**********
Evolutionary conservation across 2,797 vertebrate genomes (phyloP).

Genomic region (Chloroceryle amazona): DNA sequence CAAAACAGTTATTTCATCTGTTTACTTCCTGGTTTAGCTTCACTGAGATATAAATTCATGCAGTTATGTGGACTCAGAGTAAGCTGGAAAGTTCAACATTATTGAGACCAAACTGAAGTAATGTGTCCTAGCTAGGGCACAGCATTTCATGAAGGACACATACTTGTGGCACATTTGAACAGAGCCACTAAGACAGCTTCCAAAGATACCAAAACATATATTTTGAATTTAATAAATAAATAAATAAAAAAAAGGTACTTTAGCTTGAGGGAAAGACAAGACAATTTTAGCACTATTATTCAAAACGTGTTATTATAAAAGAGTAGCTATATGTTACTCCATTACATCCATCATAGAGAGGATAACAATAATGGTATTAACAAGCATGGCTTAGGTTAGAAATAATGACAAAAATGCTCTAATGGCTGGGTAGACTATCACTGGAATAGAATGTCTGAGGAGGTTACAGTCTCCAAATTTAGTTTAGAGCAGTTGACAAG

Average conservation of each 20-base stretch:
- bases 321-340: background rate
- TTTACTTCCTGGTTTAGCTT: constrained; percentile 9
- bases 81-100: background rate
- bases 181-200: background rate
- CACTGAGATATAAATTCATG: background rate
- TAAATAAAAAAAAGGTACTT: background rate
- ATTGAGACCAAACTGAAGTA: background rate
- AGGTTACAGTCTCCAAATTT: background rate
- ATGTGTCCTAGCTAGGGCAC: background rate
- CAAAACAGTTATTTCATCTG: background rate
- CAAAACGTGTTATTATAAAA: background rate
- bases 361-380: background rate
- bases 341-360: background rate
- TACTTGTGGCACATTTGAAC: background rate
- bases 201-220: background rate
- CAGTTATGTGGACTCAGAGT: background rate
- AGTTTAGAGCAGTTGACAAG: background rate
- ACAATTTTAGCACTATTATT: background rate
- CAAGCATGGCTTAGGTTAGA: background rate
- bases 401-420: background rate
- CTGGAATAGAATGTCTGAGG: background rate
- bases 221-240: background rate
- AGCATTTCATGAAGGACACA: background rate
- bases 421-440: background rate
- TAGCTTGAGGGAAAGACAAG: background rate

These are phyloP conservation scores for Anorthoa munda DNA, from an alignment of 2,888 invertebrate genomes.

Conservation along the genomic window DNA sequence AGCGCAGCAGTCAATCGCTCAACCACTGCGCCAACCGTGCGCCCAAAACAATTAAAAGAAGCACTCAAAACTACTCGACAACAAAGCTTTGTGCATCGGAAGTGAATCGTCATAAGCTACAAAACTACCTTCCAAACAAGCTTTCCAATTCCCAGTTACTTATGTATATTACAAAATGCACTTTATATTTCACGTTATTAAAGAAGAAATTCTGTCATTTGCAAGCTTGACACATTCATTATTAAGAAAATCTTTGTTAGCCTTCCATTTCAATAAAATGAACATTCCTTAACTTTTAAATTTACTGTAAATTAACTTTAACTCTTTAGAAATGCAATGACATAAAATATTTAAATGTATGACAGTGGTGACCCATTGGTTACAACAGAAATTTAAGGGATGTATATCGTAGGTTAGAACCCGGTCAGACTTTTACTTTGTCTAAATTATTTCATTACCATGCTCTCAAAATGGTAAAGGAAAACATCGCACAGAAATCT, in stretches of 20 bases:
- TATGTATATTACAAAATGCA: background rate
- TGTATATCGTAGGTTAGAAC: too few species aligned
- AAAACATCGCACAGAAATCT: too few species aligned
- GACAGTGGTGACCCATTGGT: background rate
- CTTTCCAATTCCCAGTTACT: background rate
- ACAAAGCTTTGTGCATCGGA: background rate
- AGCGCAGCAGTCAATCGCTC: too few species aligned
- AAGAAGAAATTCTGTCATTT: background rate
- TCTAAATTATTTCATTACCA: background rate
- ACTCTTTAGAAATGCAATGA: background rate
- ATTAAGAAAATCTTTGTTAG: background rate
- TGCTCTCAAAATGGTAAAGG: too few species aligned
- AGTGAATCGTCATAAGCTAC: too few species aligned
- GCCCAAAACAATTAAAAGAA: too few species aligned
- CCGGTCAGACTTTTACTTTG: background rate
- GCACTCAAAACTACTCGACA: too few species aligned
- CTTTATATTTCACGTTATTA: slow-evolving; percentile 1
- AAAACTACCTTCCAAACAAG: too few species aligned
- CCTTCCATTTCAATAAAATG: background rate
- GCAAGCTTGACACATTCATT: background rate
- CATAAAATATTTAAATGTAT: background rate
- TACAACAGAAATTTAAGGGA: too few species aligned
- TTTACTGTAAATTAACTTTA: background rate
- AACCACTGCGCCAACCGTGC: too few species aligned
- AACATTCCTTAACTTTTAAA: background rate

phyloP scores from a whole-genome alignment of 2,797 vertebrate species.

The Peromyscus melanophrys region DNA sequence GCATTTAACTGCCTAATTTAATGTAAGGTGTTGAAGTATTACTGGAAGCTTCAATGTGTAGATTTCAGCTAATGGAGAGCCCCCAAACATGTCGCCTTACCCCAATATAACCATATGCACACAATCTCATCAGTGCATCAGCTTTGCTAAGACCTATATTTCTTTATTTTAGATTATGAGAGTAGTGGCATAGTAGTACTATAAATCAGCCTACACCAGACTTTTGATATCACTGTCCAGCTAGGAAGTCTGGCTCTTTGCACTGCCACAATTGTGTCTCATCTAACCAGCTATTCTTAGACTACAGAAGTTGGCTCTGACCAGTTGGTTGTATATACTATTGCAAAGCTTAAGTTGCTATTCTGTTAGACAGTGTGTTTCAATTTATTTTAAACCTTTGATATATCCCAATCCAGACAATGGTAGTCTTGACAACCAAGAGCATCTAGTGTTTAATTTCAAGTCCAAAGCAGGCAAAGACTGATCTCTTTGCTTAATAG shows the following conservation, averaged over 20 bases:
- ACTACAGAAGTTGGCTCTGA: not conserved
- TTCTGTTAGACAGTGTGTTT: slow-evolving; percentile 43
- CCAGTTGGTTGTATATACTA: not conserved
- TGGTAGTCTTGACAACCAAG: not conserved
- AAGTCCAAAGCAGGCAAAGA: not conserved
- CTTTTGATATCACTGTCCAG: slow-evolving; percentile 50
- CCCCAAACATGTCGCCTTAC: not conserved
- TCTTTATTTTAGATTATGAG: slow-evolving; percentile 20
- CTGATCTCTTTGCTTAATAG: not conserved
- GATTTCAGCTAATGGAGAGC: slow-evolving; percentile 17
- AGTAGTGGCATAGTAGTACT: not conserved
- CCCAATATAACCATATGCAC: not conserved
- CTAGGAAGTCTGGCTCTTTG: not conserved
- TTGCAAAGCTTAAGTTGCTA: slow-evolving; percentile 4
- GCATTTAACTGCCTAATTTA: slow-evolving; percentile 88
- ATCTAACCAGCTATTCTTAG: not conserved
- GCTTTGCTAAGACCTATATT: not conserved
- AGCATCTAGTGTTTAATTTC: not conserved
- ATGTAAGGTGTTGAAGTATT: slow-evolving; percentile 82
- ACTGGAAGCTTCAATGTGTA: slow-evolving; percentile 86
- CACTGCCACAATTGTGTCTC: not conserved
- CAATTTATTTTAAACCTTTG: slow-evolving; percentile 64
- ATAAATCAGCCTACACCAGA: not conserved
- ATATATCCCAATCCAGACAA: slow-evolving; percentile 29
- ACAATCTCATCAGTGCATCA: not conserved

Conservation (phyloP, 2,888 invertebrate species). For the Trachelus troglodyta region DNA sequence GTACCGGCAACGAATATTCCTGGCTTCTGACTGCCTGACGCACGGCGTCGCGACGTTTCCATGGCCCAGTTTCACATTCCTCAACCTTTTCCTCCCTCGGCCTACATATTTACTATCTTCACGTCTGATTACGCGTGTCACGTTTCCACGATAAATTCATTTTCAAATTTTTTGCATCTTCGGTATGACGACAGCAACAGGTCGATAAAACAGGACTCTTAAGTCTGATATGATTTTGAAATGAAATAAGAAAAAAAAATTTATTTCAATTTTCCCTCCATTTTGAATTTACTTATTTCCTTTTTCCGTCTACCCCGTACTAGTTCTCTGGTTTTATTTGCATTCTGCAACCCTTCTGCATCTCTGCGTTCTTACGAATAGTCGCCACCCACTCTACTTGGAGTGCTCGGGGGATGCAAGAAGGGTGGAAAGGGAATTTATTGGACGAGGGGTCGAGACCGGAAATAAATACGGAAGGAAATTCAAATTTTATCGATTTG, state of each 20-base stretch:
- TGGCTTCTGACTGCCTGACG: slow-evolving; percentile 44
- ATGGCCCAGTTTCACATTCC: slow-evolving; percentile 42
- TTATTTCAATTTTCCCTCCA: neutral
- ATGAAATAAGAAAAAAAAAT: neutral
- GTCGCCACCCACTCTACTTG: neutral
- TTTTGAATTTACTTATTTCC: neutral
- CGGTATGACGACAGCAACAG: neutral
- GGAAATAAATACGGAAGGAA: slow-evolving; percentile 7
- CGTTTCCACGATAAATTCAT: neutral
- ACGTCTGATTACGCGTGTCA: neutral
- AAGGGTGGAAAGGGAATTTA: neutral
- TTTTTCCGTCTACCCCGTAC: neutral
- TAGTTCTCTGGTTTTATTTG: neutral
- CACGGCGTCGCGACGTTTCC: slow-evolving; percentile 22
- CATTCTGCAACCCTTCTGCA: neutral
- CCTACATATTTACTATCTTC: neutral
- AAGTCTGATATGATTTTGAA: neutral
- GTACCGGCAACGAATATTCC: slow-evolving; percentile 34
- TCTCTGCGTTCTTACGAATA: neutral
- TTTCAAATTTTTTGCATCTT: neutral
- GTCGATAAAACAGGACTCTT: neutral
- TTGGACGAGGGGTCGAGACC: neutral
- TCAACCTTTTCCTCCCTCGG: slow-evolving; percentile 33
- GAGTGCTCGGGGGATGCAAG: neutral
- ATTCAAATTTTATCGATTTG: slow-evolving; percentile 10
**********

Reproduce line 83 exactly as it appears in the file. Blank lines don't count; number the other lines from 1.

Conservation (phyloP, 2,888 invertebrate species). For the Trachelus troglodyta region DNA sequence GTACCGGCAACGAATATTCCTGGCTTCTGACTGCCTGACGCACGGCGTCGCGACGTTTCCATGGCCCAGTTTCACATTCCTCAACCTTTTCCTCCCTCGGCCTACATATTTACTATCTTCACGTCTGATTACGCGTGTCACGTTTCCACGATAAATTCATTTTCAAATTTTTTGCATCTTCGGTATGACGACAGCAACAGGTCGATAAAACAGGACTCTTAAGTCTGATATGATTTTGAAATGAAATAAGAAAAAAAAATTTATTTCAATTTTCCCTCCATTTTGAATTTACTTATTTCCTTTTTCCGTCTACCCCGTACTAGTTCTCTGGTTTTATTTGCATTCTGCAACCCTTCTGCATCTCTGCGTTCTTACGAATAGTCGCCACCCACTCTACTTGGAGTGCTCGGGGGATGCAAGAAGGGTGGAAAGGGAATTTATTGGACGAGGGGTCGAGACCGGAAATAAATACGGAAGGAAATTCAAATTTTATCGATTTG, state of each 20-base stretch: